With the increased anxiety over the war in the Middle East, many Utahns are experiencing additional uneasiness in the form of bomb threats.
Five Utah colleges and universities and other businesses received bomb threats during the last two days. Utah State University even closed its entire campus Thursday after receiving one threat.But officials believe the threats being received are from pranksters taking advantage of the rise in concern over terrorism since the war began.
- Friday, about 250 people at Weber State University in Ogden were evacuated from the electrical engineering and mathematics building after the university received a threatening call just after 11 a.m. Spokesman Craig Nelson said a search by police turned up no evidence of a bomb, permitting students and faculty to resume their normal activities after about an hour.
- Salt Lake police received a 911 call Friday afternoon from a man at the the Family Practice Clinic who said he heard another man mention that he had planted bombs at the University of Utah. Salt Lake and U. police investigated but found nothing.
"There just appeared to be nothing to it," said U. Police Chief Wayne Shepherd.
- A Salt Lake pizza restaurant also received a bomb threat Friday from a man with what an employee described as an Arab accent, said Salt Lake Police Sgt. Scott Atkinson. Police responded, but nothing out of the ordinary was found.
"It appears to be pranksters taking advantage of the situation." said Lt. Ken Thirsk. "They know that people will take them a little more seriously now (since the war began) than before," added Atkinson.
- Security officers at the Utah State Capitol reported that a man called Friday morning and said there was a bomb planned to go off in the building. Officers said the threat was not taken seriously because of the nature of the call. Legislative sessions were not interrupted, but lawmakers could be heard talking about it throughout the day.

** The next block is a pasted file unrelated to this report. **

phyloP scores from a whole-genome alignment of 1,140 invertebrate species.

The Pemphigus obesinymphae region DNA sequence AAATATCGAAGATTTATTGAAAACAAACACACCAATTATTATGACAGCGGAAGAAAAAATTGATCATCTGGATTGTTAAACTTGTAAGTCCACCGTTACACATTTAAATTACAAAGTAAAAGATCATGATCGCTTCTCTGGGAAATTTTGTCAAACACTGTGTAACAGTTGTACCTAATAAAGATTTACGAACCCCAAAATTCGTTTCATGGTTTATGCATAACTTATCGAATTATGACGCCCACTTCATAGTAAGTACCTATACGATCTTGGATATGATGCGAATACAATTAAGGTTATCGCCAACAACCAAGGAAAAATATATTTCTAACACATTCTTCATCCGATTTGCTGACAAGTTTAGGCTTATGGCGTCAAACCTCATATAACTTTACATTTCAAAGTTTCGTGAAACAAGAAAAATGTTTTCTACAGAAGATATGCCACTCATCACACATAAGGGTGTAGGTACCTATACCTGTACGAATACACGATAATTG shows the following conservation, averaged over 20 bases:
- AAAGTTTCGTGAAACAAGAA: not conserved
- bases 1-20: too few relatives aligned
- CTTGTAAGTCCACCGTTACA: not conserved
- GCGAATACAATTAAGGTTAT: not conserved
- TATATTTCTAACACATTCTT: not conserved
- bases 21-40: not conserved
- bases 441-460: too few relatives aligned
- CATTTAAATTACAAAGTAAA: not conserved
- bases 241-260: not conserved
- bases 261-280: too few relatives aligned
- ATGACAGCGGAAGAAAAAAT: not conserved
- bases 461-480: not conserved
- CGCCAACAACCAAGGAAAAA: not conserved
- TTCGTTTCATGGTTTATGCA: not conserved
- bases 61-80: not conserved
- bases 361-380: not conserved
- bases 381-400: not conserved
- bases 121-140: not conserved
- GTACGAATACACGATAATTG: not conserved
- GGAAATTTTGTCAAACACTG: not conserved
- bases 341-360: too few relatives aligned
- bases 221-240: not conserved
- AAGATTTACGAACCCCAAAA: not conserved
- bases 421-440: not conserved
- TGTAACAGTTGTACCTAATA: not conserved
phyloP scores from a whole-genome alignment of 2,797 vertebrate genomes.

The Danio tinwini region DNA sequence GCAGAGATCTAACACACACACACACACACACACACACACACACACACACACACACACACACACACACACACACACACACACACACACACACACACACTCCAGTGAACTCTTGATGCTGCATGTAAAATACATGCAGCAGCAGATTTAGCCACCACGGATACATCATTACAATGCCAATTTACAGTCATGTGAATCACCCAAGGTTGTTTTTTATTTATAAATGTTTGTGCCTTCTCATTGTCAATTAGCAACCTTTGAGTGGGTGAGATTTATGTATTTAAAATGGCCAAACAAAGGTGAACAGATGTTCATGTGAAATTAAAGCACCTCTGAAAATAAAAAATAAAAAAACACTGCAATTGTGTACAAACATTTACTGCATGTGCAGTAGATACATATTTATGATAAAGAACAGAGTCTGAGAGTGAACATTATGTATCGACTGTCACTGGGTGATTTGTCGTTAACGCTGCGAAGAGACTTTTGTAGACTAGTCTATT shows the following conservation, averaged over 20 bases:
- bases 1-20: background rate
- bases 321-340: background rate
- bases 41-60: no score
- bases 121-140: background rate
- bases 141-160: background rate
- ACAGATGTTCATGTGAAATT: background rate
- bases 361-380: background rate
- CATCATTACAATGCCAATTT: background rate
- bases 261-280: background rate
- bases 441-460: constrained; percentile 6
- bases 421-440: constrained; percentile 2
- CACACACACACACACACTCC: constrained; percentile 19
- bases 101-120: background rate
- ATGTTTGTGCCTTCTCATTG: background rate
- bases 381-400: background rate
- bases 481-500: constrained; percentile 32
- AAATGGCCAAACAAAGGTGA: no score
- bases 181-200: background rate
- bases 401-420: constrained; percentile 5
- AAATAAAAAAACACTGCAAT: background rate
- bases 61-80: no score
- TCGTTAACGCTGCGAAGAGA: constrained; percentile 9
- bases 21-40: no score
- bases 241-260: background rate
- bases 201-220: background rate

- Westminster College in Salt Lake City received a phone call about 3:30 p.m. Thursday from a man who said a bomb would go off at different buildings on campus for the next three days. Police and security officers investigated, but the buildings were not evacuated and classes were not canceled, said public relations director Dana Tumpowsky.
Campus security officers at Westminster were keeping a closer-than-usual watch on buildings. "We're not running around panicked," Tumpowsky said. "But we're treating it as a threat."
- USU officials said someone telephoned an operator in the administrative offices to say bombs were set to detonate at 1, 2 and 3 p.m. Thursday. After meeting with his advisers, USU President Stanford Cazier decided to evacuate all buildings on campus, including dormitories. Classes were canceled for the rest of Thursday, but resumed on Friday.
- At Brigham Young University, two calls were received about 11 a.m., one at the ROTC building and one at the International Student Office. The caller, in essence, said, "Why do you bomb our country?" and said bombs were set to explode at two locations in the early afternoon. BYU police searched the areas but found nothing, said spokesman Paul Richards.
Officials at Southern Utah University, Dixie College, Salt Lake Community College and Utah Valley Community College said they had not received bomb threats recently. Some reported, however, that rumors about such threats had been floating around campus.
At UVCC, bomb threat checklists were recently given to administrators and those who answer phones. The lists are commonplace for many businesses and include a number of questions to ask threatening callers and a list of characteristics and clues to look for to assist police.
As they always have, legislators also have such checklists near their phones at the Capitol.